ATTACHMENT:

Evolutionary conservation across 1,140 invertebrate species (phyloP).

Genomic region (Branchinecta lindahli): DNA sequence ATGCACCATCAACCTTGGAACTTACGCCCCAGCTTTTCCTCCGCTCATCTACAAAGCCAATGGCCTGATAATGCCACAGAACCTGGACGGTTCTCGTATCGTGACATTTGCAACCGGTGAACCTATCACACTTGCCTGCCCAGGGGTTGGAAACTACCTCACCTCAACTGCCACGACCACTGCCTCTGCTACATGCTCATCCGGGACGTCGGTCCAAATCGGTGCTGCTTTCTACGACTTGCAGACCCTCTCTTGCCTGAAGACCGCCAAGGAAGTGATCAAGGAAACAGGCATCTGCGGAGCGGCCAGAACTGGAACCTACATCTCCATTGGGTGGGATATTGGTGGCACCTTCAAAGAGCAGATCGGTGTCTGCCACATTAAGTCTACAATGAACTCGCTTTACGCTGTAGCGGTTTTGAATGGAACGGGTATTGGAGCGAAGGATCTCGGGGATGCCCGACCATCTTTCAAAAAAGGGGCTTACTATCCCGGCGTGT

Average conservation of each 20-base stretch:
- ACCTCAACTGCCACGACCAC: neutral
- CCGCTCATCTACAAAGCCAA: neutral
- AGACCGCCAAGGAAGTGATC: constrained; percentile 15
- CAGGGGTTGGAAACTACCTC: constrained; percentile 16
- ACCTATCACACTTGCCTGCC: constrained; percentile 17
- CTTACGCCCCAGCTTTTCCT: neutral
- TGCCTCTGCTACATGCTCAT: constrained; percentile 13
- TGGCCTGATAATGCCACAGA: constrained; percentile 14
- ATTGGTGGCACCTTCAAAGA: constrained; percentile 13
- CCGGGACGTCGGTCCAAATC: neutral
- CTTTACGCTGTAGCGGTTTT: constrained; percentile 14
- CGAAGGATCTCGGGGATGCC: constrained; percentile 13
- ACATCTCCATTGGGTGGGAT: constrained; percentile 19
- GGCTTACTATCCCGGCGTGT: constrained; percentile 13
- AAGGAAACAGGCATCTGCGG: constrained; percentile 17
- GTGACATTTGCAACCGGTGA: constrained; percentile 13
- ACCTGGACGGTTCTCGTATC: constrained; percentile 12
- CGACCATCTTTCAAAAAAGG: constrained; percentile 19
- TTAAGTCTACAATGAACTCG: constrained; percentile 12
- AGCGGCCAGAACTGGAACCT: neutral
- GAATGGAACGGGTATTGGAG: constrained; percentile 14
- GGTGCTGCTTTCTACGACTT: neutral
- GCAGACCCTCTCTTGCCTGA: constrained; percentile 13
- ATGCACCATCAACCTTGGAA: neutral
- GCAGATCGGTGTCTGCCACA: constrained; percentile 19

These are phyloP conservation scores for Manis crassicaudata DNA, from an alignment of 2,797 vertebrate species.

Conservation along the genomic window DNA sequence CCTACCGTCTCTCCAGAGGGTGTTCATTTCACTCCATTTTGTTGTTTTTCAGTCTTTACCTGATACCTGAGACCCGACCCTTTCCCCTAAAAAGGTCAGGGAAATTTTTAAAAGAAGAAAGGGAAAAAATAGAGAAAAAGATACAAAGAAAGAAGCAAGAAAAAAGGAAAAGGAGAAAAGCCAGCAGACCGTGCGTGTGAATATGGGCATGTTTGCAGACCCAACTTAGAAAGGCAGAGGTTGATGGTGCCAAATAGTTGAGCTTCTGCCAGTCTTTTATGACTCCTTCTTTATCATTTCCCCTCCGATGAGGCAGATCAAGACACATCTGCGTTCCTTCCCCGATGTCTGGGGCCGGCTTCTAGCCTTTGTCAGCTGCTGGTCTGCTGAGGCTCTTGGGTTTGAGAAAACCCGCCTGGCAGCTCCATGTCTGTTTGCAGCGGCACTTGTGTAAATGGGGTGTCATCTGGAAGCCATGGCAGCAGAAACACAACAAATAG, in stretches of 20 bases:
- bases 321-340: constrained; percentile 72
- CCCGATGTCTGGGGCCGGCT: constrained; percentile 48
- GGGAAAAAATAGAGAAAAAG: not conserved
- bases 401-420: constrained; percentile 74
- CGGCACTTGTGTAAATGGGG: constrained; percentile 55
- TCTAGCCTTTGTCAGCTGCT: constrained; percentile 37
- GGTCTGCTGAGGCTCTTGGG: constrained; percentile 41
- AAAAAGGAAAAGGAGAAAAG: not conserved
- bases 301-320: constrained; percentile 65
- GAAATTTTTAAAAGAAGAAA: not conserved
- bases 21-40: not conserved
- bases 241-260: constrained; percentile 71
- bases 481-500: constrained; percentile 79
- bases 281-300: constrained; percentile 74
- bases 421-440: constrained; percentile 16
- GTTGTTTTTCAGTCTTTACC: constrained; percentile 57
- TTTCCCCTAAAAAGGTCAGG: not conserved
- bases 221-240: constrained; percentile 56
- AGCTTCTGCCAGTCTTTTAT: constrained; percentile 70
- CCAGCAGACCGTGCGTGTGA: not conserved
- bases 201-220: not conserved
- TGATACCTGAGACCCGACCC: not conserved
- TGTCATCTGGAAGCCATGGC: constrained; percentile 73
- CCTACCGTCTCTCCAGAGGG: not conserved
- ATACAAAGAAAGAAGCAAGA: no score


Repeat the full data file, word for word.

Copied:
Evolutionary conservation across 1,140 invertebrate species (phyloP).

Genomic region (Branchinecta lindahli): DNA sequence ATGCACCATCAACCTTGGAACTTACGCCCCAGCTTTTCCTCCGCTCATCTACAAAGCCAATGGCCTGATAATGCCACAGAACCTGGACGGTTCTCGTATCGTGACATTTGCAACCGGTGAACCTATCACACTTGCCTGCCCAGGGGTTGGAAACTACCTCACCTCAACTGCCACGACCACTGCCTCTGCTACATGCTCATCCGGGACGTCGGTCCAAATCGGTGCTGCTTTCTACGACTTGCAGACCCTCTCTTGCCTGAAGACCGCCAAGGAAGTGATCAAGGAAACAGGCATCTGCGGAGCGGCCAGAACTGGAACCTACATCTCCATTGGGTGGGATATTGGTGGCACCTTCAAAGAGCAGATCGGTGTCTGCCACATTAAGTCTACAATGAACTCGCTTTACGCTGTAGCGGTTTTGAATGGAACGGGTATTGGAGCGAAGGATCTCGGGGATGCCCGACCATCTTTCAAAAAAGGGGCTTACTATCCCGGCGTGT

Average conservation of each 20-base stretch:
- ACCTCAACTGCCACGACCAC: neutral
- CCGCTCATCTACAAAGCCAA: neutral
- AGACCGCCAAGGAAGTGATC: constrained; percentile 15
- CAGGGGTTGGAAACTACCTC: constrained; percentile 16
- ACCTATCACACTTGCCTGCC: constrained; percentile 17
- CTTACGCCCCAGCTTTTCCT: neutral
- TGCCTCTGCTACATGCTCAT: constrained; percentile 13
- TGGCCTGATAATGCCACAGA: constrained; percentile 14
- ATTGGTGGCACCTTCAAAGA: constrained; percentile 13
- CCGGGACGTCGGTCCAAATC: neutral
- CTTTACGCTGTAGCGGTTTT: constrained; percentile 14
- CGAAGGATCTCGGGGATGCC: constrained; percentile 13
- ACATCTCCATTGGGTGGGAT: constrained; percentile 19
- GGCTTACTATCCCGGCGTGT: constrained; percentile 13
- AAGGAAACAGGCATCTGCGG: constrained; percentile 17
- GTGACATTTGCAACCGGTGA: constrained; percentile 13
- ACCTGGACGGTTCTCGTATC: constrained; percentile 12
- CGACCATCTTTCAAAAAAGG: constrained; percentile 19
- TTAAGTCTACAATGAACTCG: constrained; percentile 12
- AGCGGCCAGAACTGGAACCT: neutral
- GAATGGAACGGGTATTGGAG: constrained; percentile 14
- GGTGCTGCTTTCTACGACTT: neutral
- GCAGACCCTCTCTTGCCTGA: constrained; percentile 13
- ATGCACCATCAACCTTGGAA: neutral
- GCAGATCGGTGTCTGCCACA: constrained; percentile 19

These are phyloP conservation scores for Manis crassicaudata DNA, from an alignment of 2,797 vertebrate species.

Conservation along the genomic window DNA sequence CCTACCGTCTCTCCAGAGGGTGTTCATTTCACTCCATTTTGTTGTTTTTCAGTCTTTACCTGATACCTGAGACCCGACCCTTTCCCCTAAAAAGGTCAGGGAAATTTTTAAAAGAAGAAAGGGAAAAAATAGAGAAAAAGATACAAAGAAAGAAGCAAGAAAAAAGGAAAAGGAGAAAAGCCAGCAGACCGTGCGTGTGAATATGGGCATGTTTGCAGACCCAACTTAGAAAGGCAGAGGTTGATGGTGCCAAATAGTTGAGCTTCTGCCAGTCTTTTATGACTCCTTCTTTATCATTTCCCCTCCGATGAGGCAGATCAAGACACATCTGCGTTCCTTCCCCGATGTCTGGGGCCGGCTTCTAGCCTTTGTCAGCTGCTGGTCTGCTGAGGCTCTTGGGTTTGAGAAAACCCGCCTGGCAGCTCCATGTCTGTTTGCAGCGGCACTTGTGTAAATGGGGTGTCATCTGGAAGCCATGGCAGCAGAAACACAACAAATAG, in stretches of 20 bases:
- bases 321-340: constrained; percentile 72
- CCCGATGTCTGGGGCCGGCT: constrained; percentile 48
- GGGAAAAAATAGAGAAAAAG: not conserved
- bases 401-420: constrained; percentile 74
- CGGCACTTGTGTAAATGGGG: constrained; percentile 55
- TCTAGCCTTTGTCAGCTGCT: constrained; percentile 37
- GGTCTGCTGAGGCTCTTGGG: constrained; percentile 41
- AAAAAGGAAAAGGAGAAAAG: not conserved
- bases 301-320: constrained; percentile 65
- GAAATTTTTAAAAGAAGAAA: not conserved
- bases 21-40: not conserved
- bases 241-260: constrained; percentile 71
- bases 481-500: constrained; percentile 79
- bases 281-300: constrained; percentile 74
- bases 421-440: constrained; percentile 16
- GTTGTTTTTCAGTCTTTACC: constrained; percentile 57
- TTTCCCCTAAAAAGGTCAGG: not conserved
- bases 221-240: constrained; percentile 56
- AGCTTCTGCCAGTCTTTTAT: constrained; percentile 70
- CCAGCAGACCGTGCGTGTGA: not conserved
- bases 201-220: not conserved
- TGATACCTGAGACCCGACCC: not conserved
- TGTCATCTGGAAGCCATGGC: constrained; percentile 73
- CCTACCGTCTCTCCAGAGGG: not conserved
- ATACAAAGAAAGAAGCAAGA: no score